A second factor, Saal says, may be the mystical nature of biodynamic practise, which deters aspiring farmers who are interested in growing food but not in exploring new spiritual realms.
That’s why Candelario, whose job it is to drum up further interest in biodynamics in the U.S., says, “I’m focusing on the quality of the food and the health of the soil, not whether someone has a more spiritual sense of farming. I see it as a lot like yoga. You are more likely to get started because you want to be more flexible and have better cardiovascular health rather than as a spiritual search. Then later, you may get interested in the spiritual side of it.”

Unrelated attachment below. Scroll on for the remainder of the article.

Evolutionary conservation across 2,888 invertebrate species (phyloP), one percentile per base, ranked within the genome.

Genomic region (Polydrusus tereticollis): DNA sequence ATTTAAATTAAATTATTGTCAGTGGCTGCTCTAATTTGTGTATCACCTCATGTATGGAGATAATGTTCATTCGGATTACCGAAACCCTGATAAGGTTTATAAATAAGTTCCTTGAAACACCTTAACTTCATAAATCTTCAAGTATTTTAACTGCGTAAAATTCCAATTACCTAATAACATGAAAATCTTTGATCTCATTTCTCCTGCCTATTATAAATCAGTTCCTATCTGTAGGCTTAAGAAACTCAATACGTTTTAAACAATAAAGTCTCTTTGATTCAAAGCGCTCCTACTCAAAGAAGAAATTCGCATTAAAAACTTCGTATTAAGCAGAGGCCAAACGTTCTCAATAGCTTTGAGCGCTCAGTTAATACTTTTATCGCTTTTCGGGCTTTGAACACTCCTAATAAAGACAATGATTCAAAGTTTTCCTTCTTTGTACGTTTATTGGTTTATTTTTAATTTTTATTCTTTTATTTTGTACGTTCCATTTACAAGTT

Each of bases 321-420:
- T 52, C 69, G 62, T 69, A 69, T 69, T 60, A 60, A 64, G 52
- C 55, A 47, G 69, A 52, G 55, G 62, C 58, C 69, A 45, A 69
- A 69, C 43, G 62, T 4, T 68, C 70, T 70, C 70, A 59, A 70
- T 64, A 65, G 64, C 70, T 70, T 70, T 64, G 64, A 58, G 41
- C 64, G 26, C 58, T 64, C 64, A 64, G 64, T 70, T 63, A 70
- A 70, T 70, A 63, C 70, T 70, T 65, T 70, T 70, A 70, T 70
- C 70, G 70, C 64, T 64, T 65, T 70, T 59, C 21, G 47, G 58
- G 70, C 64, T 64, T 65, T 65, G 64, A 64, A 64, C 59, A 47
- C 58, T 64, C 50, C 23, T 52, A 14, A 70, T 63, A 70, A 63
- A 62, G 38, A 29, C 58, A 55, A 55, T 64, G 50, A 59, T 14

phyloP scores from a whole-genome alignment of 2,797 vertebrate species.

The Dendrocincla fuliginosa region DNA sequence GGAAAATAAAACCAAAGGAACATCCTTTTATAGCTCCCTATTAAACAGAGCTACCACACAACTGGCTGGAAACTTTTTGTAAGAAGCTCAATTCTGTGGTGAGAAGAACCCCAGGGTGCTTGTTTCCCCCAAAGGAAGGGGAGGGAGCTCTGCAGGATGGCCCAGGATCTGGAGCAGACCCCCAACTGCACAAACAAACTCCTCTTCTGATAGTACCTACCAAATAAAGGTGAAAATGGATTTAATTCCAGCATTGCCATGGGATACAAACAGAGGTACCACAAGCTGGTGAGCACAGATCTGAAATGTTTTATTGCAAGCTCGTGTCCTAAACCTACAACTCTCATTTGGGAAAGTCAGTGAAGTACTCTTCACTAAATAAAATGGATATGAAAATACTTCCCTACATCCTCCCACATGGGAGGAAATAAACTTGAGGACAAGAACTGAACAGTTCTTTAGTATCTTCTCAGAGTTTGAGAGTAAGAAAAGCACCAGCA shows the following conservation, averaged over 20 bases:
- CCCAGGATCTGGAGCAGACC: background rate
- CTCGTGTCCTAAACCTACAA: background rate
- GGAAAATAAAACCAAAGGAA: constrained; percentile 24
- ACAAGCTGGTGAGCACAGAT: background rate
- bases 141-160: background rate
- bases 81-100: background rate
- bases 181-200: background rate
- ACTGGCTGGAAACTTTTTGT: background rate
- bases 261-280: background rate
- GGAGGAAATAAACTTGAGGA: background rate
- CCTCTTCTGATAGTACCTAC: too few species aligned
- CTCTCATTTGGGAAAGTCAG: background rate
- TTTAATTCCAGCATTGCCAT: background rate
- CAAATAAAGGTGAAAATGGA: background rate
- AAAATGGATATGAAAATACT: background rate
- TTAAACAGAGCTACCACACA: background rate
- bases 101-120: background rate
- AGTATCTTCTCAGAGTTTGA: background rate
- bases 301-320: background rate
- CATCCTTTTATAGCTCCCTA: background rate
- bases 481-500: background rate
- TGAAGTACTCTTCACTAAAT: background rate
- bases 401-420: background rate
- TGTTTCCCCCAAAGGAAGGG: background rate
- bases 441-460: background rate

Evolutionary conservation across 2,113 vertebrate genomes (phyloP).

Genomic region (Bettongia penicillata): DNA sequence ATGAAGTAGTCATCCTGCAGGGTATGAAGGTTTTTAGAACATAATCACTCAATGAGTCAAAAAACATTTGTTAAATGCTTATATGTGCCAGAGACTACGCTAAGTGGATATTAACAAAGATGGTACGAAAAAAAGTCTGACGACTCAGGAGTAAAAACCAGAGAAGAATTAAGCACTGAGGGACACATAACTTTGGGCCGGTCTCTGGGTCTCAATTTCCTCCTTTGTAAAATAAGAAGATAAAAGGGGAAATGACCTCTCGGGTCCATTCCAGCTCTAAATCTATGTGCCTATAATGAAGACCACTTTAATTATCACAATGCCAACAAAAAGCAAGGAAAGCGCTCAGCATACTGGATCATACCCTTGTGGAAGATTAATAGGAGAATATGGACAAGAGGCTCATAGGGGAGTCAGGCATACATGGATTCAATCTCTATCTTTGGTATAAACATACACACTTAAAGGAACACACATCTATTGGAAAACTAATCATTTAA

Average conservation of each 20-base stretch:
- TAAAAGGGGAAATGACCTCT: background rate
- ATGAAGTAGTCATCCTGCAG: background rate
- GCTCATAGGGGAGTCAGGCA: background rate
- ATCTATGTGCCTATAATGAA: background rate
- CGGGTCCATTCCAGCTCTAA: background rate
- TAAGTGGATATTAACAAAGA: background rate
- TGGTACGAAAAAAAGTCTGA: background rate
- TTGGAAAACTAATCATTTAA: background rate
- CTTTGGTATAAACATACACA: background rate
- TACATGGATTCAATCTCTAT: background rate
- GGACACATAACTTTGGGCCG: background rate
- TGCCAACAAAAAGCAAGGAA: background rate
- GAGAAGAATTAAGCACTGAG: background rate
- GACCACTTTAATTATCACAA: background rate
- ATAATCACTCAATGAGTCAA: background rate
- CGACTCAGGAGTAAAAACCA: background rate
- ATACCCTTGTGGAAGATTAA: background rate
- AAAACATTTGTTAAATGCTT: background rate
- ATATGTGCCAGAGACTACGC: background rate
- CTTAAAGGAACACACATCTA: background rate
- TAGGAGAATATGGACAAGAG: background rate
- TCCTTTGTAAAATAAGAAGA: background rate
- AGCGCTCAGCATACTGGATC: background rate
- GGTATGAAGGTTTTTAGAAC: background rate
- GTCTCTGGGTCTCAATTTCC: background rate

I reconsider my own leeriness about the magical, mystical elements of biodynamics when picking a big red apple from a tree in Warmonderhof’s orchard and taking a bite.
Now I know a thing or two about organic apples straight from the tree, having gobbled many in my father-in-law’s backyard orchard. And this apple is different from any I’ve eaten before, I exclaim to Saal—it has a more intense, complex taste, which seems to offer many flavours at once. “That’s what we say about biodynamics,” he answers, chomping his own apple.
Greedily, I take another bite, and decide I have no problem with cows’ horns, quartz rock, stags’ bladders, chamomile blossoms, stinging nettles, intricate manure recipes, the full moon, or any other spiritual dimension of farming. Anything that produces an apple this good makes perfect sense to me.

The alchemy of agriculture

Two key recipes for biodynamic farming